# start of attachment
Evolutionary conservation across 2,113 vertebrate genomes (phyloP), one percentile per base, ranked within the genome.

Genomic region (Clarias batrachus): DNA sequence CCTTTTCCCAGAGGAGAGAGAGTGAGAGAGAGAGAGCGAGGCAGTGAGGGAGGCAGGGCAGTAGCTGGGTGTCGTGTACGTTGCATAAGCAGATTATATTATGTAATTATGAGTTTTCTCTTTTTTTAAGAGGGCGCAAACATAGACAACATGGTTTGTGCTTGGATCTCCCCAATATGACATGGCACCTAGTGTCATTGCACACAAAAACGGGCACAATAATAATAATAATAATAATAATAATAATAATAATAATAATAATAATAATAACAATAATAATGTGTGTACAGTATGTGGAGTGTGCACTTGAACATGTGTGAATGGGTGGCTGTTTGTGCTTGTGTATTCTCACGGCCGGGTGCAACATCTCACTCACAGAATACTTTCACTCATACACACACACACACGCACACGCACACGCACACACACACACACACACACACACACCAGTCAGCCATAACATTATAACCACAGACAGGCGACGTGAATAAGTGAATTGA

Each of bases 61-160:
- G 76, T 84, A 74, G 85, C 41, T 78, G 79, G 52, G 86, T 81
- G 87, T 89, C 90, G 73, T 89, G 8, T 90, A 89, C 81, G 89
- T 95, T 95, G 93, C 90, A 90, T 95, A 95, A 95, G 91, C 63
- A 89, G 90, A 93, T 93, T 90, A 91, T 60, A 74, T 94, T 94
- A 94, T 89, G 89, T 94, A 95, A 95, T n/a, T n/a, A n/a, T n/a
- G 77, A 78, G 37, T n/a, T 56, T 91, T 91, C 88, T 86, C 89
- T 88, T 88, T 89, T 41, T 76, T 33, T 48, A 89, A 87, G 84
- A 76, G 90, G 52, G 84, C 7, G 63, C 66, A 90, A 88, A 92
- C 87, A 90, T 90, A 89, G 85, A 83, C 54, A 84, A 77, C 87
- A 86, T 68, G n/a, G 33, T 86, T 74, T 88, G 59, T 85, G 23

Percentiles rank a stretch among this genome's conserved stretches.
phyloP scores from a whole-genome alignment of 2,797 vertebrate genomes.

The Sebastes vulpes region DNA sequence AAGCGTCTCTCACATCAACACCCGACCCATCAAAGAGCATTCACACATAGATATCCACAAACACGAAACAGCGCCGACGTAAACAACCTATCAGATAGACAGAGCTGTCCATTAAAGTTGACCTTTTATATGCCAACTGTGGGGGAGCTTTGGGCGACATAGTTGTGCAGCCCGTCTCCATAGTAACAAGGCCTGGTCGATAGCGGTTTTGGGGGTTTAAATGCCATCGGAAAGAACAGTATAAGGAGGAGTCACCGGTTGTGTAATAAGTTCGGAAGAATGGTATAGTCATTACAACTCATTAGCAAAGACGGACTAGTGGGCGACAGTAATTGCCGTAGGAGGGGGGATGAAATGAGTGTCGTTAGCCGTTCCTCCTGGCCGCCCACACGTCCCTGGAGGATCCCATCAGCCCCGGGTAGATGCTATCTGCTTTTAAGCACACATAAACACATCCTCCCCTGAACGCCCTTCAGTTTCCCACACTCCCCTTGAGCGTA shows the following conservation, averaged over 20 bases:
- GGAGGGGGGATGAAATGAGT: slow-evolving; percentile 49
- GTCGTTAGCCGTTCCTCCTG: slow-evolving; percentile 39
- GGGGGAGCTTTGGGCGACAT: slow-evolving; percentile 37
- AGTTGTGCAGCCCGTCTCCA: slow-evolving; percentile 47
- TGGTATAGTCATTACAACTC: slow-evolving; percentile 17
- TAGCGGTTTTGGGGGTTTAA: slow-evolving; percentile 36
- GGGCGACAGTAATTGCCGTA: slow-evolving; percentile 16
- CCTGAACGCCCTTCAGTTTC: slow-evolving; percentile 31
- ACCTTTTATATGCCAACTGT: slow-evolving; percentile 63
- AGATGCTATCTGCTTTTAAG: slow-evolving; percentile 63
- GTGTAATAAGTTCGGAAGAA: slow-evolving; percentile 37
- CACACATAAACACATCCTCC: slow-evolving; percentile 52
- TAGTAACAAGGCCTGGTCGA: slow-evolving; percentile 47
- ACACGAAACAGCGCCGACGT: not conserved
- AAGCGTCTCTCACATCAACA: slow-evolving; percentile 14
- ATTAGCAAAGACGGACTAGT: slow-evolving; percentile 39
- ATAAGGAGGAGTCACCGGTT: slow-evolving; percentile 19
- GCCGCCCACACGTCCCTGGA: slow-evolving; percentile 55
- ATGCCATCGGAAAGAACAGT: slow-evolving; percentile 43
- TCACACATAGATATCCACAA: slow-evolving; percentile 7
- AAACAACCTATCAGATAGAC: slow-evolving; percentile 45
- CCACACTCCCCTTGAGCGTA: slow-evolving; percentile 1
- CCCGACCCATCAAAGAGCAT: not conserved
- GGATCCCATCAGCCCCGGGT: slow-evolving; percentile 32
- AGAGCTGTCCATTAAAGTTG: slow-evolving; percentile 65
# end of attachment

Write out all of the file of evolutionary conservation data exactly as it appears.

Evolutionary conservation across 2,113 vertebrate genomes (phyloP), one percentile per base, ranked within the genome.

Genomic region (Clarias batrachus): DNA sequence CCTTTTCCCAGAGGAGAGAGAGTGAGAGAGAGAGAGCGAGGCAGTGAGGGAGGCAGGGCAGTAGCTGGGTGTCGTGTACGTTGCATAAGCAGATTATATTATGTAATTATGAGTTTTCTCTTTTTTTAAGAGGGCGCAAACATAGACAACATGGTTTGTGCTTGGATCTCCCCAATATGACATGGCACCTAGTGTCATTGCACACAAAAACGGGCACAATAATAATAATAATAATAATAATAATAATAATAATAATAATAATAATAATAACAATAATAATGTGTGTACAGTATGTGGAGTGTGCACTTGAACATGTGTGAATGGGTGGCTGTTTGTGCTTGTGTATTCTCACGGCCGGGTGCAACATCTCACTCACAGAATACTTTCACTCATACACACACACACACGCACACGCACACGCACACACACACACACACACACACACACCAGTCAGCCATAACATTATAACCACAGACAGGCGACGTGAATAAGTGAATTGA

Each of bases 61-160:
- G 76, T 84, A 74, G 85, C 41, T 78, G 79, G 52, G 86, T 81
- G 87, T 89, C 90, G 73, T 89, G 8, T 90, A 89, C 81, G 89
- T 95, T 95, G 93, C 90, A 90, T 95, A 95, A 95, G 91, C 63
- A 89, G 90, A 93, T 93, T 90, A 91, T 60, A 74, T 94, T 94
- A 94, T 89, G 89, T 94, A 95, A 95, T n/a, T n/a, A n/a, T n/a
- G 77, A 78, G 37, T n/a, T 56, T 91, T 91, C 88, T 86, C 89
- T 88, T 88, T 89, T 41, T 76, T 33, T 48, A 89, A 87, G 84
- A 76, G 90, G 52, G 84, C 7, G 63, C 66, A 90, A 88, A 92
- C 87, A 90, T 90, A 89, G 85, A 83, C 54, A 84, A 77, C 87
- A 86, T 68, G n/a, G 33, T 86, T 74, T 88, G 59, T 85, G 23

Percentiles rank a stretch among this genome's conserved stretches.
phyloP scores from a whole-genome alignment of 2,797 vertebrate genomes.

The Sebastes vulpes region DNA sequence AAGCGTCTCTCACATCAACACCCGACCCATCAAAGAGCATTCACACATAGATATCCACAAACACGAAACAGCGCCGACGTAAACAACCTATCAGATAGACAGAGCTGTCCATTAAAGTTGACCTTTTATATGCCAACTGTGGGGGAGCTTTGGGCGACATAGTTGTGCAGCCCGTCTCCATAGTAACAAGGCCTGGTCGATAGCGGTTTTGGGGGTTTAAATGCCATCGGAAAGAACAGTATAAGGAGGAGTCACCGGTTGTGTAATAAGTTCGGAAGAATGGTATAGTCATTACAACTCATTAGCAAAGACGGACTAGTGGGCGACAGTAATTGCCGTAGGAGGGGGGATGAAATGAGTGTCGTTAGCCGTTCCTCCTGGCCGCCCACACGTCCCTGGAGGATCCCATCAGCCCCGGGTAGATGCTATCTGCTTTTAAGCACACATAAACACATCCTCCCCTGAACGCCCTTCAGTTTCCCACACTCCCCTTGAGCGTA shows the following conservation, averaged over 20 bases:
- GGAGGGGGGATGAAATGAGT: slow-evolving; percentile 49
- GTCGTTAGCCGTTCCTCCTG: slow-evolving; percentile 39
- GGGGGAGCTTTGGGCGACAT: slow-evolving; percentile 37
- AGTTGTGCAGCCCGTCTCCA: slow-evolving; percentile 47
- TGGTATAGTCATTACAACTC: slow-evolving; percentile 17
- TAGCGGTTTTGGGGGTTTAA: slow-evolving; percentile 36
- GGGCGACAGTAATTGCCGTA: slow-evolving; percentile 16
- CCTGAACGCCCTTCAGTTTC: slow-evolving; percentile 31
- ACCTTTTATATGCCAACTGT: slow-evolving; percentile 63
- AGATGCTATCTGCTTTTAAG: slow-evolving; percentile 63
- GTGTAATAAGTTCGGAAGAA: slow-evolving; percentile 37
- CACACATAAACACATCCTCC: slow-evolving; percentile 52
- TAGTAACAAGGCCTGGTCGA: slow-evolving; percentile 47
- ACACGAAACAGCGCCGACGT: not conserved
- AAGCGTCTCTCACATCAACA: slow-evolving; percentile 14
- ATTAGCAAAGACGGACTAGT: slow-evolving; percentile 39
- ATAAGGAGGAGTCACCGGTT: slow-evolving; percentile 19
- GCCGCCCACACGTCCCTGGA: slow-evolving; percentile 55
- ATGCCATCGGAAAGAACAGT: slow-evolving; percentile 43
- TCACACATAGATATCCACAA: slow-evolving; percentile 7
- AAACAACCTATCAGATAGAC: slow-evolving; percentile 45
- CCACACTCCCCTTGAGCGTA: slow-evolving; percentile 1
- CCCGACCCATCAAAGAGCAT: not conserved
- GGATCCCATCAGCCCCGGGT: slow-evolving; percentile 32
- AGAGCTGTCCATTAAAGTTG: slow-evolving; percentile 65